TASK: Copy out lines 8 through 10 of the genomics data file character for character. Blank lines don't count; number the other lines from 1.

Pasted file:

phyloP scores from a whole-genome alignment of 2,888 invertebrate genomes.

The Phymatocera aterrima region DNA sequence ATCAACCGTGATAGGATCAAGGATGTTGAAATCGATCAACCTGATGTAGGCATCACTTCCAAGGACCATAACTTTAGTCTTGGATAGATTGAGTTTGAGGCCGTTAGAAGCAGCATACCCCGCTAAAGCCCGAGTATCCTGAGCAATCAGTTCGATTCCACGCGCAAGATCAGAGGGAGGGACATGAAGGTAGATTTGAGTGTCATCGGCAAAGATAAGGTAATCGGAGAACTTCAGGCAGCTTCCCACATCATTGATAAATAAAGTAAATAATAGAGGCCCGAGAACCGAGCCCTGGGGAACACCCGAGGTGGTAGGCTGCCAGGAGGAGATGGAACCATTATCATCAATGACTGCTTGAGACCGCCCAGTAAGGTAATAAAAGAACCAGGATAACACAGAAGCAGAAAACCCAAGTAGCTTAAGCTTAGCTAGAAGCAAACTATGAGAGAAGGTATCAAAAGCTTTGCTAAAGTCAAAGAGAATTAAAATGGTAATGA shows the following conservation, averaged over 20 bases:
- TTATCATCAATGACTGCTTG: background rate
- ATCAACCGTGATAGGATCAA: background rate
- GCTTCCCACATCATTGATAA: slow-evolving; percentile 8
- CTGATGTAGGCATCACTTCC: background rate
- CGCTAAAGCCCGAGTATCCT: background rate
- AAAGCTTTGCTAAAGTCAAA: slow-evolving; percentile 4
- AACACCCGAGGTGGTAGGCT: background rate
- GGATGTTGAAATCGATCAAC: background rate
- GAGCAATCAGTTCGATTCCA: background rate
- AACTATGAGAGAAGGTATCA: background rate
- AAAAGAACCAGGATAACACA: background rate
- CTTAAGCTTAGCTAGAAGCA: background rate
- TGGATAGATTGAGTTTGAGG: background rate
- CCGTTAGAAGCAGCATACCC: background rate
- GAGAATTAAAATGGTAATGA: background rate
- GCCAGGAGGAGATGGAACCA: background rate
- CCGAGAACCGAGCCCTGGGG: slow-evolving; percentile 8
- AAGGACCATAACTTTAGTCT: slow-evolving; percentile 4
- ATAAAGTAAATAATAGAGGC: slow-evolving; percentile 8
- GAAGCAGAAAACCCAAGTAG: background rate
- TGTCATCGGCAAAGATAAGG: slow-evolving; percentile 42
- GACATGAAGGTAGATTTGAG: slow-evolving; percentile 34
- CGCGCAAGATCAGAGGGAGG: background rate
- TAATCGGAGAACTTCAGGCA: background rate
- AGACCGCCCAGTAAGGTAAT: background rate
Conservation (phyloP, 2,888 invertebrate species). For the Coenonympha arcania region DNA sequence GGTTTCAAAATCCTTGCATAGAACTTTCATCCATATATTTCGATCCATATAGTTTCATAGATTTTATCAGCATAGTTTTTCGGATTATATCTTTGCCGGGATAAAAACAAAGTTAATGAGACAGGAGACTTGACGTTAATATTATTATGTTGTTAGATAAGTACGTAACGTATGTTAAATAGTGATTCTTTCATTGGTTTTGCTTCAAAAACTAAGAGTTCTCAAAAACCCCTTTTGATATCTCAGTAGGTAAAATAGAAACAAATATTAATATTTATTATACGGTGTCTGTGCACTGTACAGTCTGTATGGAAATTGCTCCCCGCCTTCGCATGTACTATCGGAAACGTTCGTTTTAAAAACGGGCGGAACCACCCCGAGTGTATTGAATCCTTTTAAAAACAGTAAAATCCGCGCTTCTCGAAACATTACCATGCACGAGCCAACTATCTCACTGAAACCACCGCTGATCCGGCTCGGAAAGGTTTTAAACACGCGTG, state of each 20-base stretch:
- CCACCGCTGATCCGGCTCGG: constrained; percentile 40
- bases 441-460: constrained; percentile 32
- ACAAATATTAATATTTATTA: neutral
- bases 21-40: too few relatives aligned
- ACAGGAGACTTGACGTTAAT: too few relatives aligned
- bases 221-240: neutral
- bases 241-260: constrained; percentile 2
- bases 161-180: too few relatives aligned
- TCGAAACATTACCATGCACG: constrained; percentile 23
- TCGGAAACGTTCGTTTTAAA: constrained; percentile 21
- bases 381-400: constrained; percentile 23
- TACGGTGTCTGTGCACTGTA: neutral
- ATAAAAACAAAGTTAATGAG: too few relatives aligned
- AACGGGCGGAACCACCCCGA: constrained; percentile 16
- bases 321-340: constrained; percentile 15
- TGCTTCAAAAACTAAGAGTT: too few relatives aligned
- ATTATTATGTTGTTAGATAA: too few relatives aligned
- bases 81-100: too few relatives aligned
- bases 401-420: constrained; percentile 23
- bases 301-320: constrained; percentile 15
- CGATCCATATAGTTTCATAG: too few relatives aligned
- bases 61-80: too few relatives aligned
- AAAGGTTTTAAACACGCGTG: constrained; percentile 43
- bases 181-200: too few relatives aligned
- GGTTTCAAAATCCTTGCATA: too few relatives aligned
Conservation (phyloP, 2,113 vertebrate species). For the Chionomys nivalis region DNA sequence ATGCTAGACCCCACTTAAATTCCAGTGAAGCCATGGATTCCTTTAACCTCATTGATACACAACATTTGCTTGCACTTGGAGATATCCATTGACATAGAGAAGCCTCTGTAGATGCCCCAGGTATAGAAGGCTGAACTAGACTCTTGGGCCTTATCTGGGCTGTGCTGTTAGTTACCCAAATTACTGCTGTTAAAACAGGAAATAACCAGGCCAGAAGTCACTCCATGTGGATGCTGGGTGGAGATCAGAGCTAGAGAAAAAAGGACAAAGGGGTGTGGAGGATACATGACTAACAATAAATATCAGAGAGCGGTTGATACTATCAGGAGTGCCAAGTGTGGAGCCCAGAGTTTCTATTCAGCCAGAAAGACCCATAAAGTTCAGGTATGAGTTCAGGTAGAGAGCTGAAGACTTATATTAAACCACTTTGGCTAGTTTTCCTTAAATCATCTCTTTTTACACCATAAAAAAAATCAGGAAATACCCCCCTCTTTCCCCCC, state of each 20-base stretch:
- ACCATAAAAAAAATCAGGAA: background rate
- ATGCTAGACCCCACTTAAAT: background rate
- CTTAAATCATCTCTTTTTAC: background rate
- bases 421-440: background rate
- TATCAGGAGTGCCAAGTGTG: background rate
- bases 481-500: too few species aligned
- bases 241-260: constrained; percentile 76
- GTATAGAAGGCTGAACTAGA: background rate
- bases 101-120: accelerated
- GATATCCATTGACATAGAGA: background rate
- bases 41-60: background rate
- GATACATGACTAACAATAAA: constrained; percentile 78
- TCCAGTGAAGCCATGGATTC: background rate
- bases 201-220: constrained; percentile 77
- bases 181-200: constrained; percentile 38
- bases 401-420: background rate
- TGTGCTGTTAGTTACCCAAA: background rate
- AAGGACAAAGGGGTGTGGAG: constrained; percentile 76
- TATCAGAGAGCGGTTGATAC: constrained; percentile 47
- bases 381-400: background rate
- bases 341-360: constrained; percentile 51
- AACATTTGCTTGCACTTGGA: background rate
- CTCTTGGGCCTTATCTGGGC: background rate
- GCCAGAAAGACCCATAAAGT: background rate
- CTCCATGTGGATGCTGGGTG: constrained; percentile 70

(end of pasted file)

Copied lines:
- AAAGCTTTGCTAAAGTCAAA: slow-evolving; percentile 4
- AACACCCGAGGTGGTAGGCT: background rate
- GGATGTTGAAATCGATCAAC: background rate